VR Logo

IRDA should Address Mis-selling Itself

Advertisement shows how miscreants pose as IRDA employees to sell insurance

Last week, there was an advertisement placed by the insurance regulator IRDA in newspapers. The ad had an illustration of what looked like the comic character Superman holding up a sign that said ‘BEWARE!!’. The ad carries the following warning, “There are certain fraudulent phone calls by persons claiming to be employees of IRDA, trying to sell insurance policies.” It went on to warn readers that IRDA does not sell insurance and advises them to report the matter to the nearest police station if they got such a phone call. The ad did not ask victims to report the matter either to IRDA or to the insurance company whose products are being sold in this manner.

This ad demonstrates, in no uncertain terms, the level to which the selling of financial products has descended. This isn’t mere mis-selling, as it’s called. It’s outright criminality, involving what amounts to impersonation of a government official. As such, it is a matter that should theoretically be reported to the police. However, I believe that this not just a matter that can be dismissed as concerning no one but the victim and the local police thana.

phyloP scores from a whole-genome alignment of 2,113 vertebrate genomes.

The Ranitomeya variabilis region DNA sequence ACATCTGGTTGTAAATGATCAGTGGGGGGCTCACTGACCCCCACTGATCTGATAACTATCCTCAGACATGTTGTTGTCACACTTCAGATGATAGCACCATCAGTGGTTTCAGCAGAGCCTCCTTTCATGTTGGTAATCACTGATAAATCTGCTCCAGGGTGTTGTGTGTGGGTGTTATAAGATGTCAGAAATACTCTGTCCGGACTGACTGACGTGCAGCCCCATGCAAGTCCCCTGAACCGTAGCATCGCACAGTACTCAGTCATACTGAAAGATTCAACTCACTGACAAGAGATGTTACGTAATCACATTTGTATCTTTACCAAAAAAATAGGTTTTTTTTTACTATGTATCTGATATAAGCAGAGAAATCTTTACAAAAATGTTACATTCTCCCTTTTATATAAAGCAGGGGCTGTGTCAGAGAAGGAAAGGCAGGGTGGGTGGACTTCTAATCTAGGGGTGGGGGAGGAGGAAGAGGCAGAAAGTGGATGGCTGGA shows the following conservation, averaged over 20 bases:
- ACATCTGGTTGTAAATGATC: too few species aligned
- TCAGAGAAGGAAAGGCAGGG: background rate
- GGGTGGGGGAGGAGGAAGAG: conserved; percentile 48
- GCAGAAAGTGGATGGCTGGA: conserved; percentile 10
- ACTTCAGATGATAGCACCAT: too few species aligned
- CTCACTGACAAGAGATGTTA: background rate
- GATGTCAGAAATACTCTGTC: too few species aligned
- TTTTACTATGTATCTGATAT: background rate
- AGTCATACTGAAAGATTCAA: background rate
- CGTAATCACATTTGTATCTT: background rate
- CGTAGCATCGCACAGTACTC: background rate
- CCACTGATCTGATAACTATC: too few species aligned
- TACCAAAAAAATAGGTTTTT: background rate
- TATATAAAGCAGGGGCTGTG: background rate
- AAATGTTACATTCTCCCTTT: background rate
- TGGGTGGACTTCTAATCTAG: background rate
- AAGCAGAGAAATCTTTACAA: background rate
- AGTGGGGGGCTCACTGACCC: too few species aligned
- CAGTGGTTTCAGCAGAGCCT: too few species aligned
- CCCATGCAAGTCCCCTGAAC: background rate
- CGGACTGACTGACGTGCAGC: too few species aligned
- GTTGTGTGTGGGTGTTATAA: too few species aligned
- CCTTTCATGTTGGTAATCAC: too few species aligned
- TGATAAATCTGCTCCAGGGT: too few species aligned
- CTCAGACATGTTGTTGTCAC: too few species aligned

It’s important to note that the final goal of this criminal activity is to sell a legitimate and regulated financial product, namely insurance. The goal of this criminal impersonation is not to break into your house and rob you at gunpoint, but to conduct a transaction which will add to the business of companies licensed by IRDA to provide insurance to the citizens of India.

Let’s not pretend that asking victims to go to cops is a solution. Every practical-minded Indian can see that only a minuscule proportion (if any) of such phone calls are going to be reported to the police. Either you are going to fall for the story, or you are going to ignore the phone call.

In effect, the advice given in IRDA’s ad will hide the extent to which this ‘sales channel’ is being used by those in the insurance business. I find it nothing short of amazing that the IRDA has no interest in following up (or even having the basic information) of incidents where its own name is being used to conduct fraud.

This column first appeared in the Hindustan Times on February 18, 2011